Springtime in the Wild, Wild West
By Cal Orey
Big earthquakes, king waves, and active volcanoes are some of Mother Nature’s challenges this spring in the West. The new season is a welcomed time of change and renewal. But this year in the Western states it may seem like spring has its own agenda that comes with surprises. Here’s why.
A strong 6.8 shaker jolted Alaska on January 24 this past winter in Alaska. The temblor knocked items off shelves and walls in south-central Alaska and jolted the nerves of residents in this seismically active region known for earthquakes and big waves. The quake struck about 1:30 a.m. Alaska time and was 53 miles west of Anchor Point in the Kenai Peninsula, about 160 miles southwest of Anchorage, according to the U.S. Geological Survey.
Back in 1964 on March 27, a great 9.0 earthquake rocked the state. The shaking lasted five minutes. The devastating earthquake was followed by a tsunami down the West Coast killing people in different states. Could it happen again this spring, almost a half century later and affect the Pacific Northwest and the golden state?
A trigger effect of another great quake-tsunami on the West Coast could happen if a shallow and strong enough earthquake happens in Alaska (again) or in California. All of the golden state is at risk and overdue for a noteworthy shake—and the spring is a time when earthquakes do happen (Morgan Hill and Mammoth Lakes are two regions that shook in April and May years back.)
On January 6, Greater Los Angeles 4.4 rocked and rolled. Worse, flooding in Southern California is a concern, thanks to El Nino of 2016. King waves and coastal floods are affecting California up and down the coast. And the more fault zones are lubricated, the more likely the earth is to move.
Worse, erosion of the grounds in California is a threat due to the past drought and current heavy rain. While bringing the rest of the state needed water relief after four years of drought, El Nino is threatening the city of Pacifica. The erosion of Pacifica's coastline is crumbling too fast, thanks to its El Nino storms and high tides. As if chunks of California slipping into the sea isn’t a nightmare, scientists believe there is also a trigger effect of earthquakes on the West Coast when Alaska tremors happen—and it did set off dozens of earthquake at Yellowstone National Park, too.
As wildlife awakens this spring, will another Alaska earthquake cause a domino effect like it did in 2002, triggering dozens of tremors at Yellowstone National Park in Wyoming, part of the Northwest. Recently, The European Science Foundation says that the rise in volcanic activity on the planet, suggests that a supervolcano could be possible in the future. Plus, scientists have warned the world that it's volcano season from November to April.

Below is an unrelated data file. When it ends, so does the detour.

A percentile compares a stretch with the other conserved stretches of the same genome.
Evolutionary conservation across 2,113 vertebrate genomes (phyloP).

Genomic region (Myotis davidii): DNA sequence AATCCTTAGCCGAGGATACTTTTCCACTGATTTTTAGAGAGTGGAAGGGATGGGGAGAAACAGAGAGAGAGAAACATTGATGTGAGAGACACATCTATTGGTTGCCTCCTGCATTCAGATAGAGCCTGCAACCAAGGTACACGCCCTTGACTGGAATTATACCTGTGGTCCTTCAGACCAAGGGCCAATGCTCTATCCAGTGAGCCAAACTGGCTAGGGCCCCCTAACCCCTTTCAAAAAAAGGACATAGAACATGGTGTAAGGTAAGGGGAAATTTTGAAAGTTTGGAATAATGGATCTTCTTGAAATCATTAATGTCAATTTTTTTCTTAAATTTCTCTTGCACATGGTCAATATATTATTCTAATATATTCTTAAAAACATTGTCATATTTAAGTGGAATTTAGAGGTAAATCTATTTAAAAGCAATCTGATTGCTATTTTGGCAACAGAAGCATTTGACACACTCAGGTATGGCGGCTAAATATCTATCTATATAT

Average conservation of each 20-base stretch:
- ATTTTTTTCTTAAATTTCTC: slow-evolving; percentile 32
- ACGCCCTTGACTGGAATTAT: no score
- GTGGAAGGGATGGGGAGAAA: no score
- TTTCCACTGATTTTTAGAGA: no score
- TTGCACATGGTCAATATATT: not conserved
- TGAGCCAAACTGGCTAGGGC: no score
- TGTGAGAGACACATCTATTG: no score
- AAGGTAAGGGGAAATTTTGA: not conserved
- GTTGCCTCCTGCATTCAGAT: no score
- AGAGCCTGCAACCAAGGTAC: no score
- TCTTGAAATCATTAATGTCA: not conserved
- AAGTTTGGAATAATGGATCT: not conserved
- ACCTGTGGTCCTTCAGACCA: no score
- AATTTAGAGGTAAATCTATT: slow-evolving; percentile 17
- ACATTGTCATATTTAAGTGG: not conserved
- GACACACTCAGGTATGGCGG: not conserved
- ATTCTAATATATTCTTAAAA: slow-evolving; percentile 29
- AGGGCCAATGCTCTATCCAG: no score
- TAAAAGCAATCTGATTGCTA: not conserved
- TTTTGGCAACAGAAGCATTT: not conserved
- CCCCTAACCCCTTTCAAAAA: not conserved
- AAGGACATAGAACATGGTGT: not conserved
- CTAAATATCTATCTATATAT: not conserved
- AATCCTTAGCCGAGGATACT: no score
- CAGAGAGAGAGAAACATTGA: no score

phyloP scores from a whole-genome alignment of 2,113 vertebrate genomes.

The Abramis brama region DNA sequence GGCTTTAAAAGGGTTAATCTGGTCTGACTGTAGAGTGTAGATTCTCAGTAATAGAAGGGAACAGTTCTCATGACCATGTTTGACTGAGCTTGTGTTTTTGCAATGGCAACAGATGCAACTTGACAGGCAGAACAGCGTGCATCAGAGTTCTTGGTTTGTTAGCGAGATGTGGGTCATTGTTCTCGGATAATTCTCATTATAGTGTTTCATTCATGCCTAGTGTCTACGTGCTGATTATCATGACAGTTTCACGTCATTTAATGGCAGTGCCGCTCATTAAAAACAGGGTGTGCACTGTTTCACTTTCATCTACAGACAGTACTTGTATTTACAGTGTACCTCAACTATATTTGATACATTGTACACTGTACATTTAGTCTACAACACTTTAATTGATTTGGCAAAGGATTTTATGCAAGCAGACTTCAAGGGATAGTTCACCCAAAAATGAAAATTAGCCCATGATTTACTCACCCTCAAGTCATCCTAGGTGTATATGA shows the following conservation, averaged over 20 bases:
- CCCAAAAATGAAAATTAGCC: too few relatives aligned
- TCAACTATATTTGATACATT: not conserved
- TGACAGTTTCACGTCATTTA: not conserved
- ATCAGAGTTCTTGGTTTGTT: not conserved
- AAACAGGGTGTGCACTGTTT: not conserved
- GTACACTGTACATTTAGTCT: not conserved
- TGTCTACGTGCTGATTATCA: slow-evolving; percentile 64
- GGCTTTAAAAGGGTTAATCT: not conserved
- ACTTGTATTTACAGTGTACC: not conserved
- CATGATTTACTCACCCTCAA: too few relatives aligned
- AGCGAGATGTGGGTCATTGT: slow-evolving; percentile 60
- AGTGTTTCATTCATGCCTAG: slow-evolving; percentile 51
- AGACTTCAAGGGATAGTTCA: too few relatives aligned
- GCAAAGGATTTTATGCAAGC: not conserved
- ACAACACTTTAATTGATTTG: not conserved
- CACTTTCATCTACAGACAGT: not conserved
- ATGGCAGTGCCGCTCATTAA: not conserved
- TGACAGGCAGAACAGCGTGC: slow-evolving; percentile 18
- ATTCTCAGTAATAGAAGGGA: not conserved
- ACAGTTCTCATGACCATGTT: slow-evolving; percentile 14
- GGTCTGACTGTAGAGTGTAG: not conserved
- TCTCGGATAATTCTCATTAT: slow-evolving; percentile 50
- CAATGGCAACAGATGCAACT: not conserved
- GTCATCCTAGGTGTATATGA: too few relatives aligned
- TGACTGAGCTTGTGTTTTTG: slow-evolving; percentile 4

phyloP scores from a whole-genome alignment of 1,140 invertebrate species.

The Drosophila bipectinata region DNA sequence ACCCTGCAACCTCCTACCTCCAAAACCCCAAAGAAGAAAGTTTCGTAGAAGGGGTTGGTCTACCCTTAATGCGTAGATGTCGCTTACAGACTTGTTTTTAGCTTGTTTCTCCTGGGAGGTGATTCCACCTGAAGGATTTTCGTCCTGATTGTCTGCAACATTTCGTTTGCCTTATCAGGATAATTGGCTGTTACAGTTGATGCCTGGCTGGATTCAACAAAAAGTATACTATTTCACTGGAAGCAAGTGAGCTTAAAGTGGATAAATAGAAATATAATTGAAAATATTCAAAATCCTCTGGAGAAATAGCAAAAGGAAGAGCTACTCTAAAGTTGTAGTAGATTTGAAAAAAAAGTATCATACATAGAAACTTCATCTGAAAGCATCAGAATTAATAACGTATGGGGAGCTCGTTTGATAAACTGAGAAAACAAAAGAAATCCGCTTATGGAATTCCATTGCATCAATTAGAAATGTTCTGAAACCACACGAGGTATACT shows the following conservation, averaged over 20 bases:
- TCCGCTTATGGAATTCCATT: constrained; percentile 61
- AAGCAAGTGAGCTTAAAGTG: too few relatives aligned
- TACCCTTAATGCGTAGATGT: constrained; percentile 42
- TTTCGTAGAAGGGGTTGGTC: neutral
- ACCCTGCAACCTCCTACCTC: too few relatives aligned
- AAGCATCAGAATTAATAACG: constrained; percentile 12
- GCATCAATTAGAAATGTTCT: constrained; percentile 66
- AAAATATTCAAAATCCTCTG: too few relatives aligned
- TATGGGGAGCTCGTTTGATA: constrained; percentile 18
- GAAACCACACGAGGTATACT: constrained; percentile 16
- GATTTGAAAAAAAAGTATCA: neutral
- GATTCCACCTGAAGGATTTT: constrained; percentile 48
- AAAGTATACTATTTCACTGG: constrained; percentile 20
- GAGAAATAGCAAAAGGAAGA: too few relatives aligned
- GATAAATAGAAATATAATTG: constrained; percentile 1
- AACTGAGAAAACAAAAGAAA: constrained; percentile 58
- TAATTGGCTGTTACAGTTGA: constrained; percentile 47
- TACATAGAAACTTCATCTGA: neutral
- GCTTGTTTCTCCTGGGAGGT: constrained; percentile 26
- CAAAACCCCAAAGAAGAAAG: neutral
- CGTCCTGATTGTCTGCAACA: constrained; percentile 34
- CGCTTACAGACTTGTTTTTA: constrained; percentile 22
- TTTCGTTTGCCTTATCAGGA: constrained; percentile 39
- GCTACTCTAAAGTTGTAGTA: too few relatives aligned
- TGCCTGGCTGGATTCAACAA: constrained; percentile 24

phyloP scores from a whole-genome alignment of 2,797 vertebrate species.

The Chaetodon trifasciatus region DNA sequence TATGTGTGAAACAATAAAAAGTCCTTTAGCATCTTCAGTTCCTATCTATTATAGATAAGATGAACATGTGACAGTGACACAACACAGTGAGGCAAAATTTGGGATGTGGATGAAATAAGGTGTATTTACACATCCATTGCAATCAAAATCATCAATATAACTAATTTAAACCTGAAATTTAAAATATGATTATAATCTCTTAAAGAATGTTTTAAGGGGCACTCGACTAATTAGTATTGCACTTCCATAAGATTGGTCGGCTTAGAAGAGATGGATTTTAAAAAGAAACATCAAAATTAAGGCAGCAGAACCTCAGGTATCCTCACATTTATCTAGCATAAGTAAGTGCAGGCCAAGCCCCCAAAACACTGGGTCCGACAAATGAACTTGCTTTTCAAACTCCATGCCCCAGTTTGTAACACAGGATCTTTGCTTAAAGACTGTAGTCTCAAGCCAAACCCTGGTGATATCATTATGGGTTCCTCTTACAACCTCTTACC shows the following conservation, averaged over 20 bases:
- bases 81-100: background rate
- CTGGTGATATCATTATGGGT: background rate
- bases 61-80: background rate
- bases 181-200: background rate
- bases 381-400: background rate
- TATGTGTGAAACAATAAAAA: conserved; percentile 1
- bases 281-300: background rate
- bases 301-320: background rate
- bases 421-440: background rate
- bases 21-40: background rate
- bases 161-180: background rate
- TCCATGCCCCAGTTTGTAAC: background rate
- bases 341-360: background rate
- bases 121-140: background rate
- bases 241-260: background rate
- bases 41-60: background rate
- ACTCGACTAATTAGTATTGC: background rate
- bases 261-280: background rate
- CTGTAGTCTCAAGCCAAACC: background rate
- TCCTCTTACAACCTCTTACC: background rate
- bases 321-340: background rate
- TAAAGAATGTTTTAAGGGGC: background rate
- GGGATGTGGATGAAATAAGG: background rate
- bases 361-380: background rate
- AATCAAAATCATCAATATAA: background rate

According to the USGS, although it is possible, scientists are not convinced that there will ever be another catastrophic eruption at Yellowstone. But wait, did you know heavy rain and/or snowfall may cause volcanic activity (think Hawaii). Let's hope Wyoming (the land of Yellowstone National Park) will stay dry and El Nino won't go haywire and stir up Yellowstone tremors.
Between mid-March and the beginning of May there are few services available. By May, the park awakens from a long winter and wildlife comes alive. The baby bison arrive first, followed by baby elk and then mother bears and their cubs come out and about.
So, as springtime brings us showers before May flowers, will it also deliver wild happenings on Earth? Nobody knows for sure but being prepared for Earth changes is a must in the Wild, Wild West and around the nation.
What Does the Groundhog Know?
On March 20 springtime will arrive. Wildflowers in the Southern California desert began blooming in late January, temperatures in the Northwest have been warm and cold, and will be even warmer than normal earlier this year due to El Nino; but in Northeast and Gulf States it may be colder with some tornadoes and snowstorms.
Before Groundhog Day, I forecasted an early spring due to the mild weather in California and around many regions in the nation. On Groundhog Day, February 2, groundhog Punxsutawney, in Pennsylvania didn’t see his shadow (at all) which means we see eye to eye. According to the 2016 Farmers’ Almanac, more wintry weather—wet rather than snow--will hit the U.S. and last through March. The bottom line: More spring-like air will be felt throughout April in the majority of 50 states.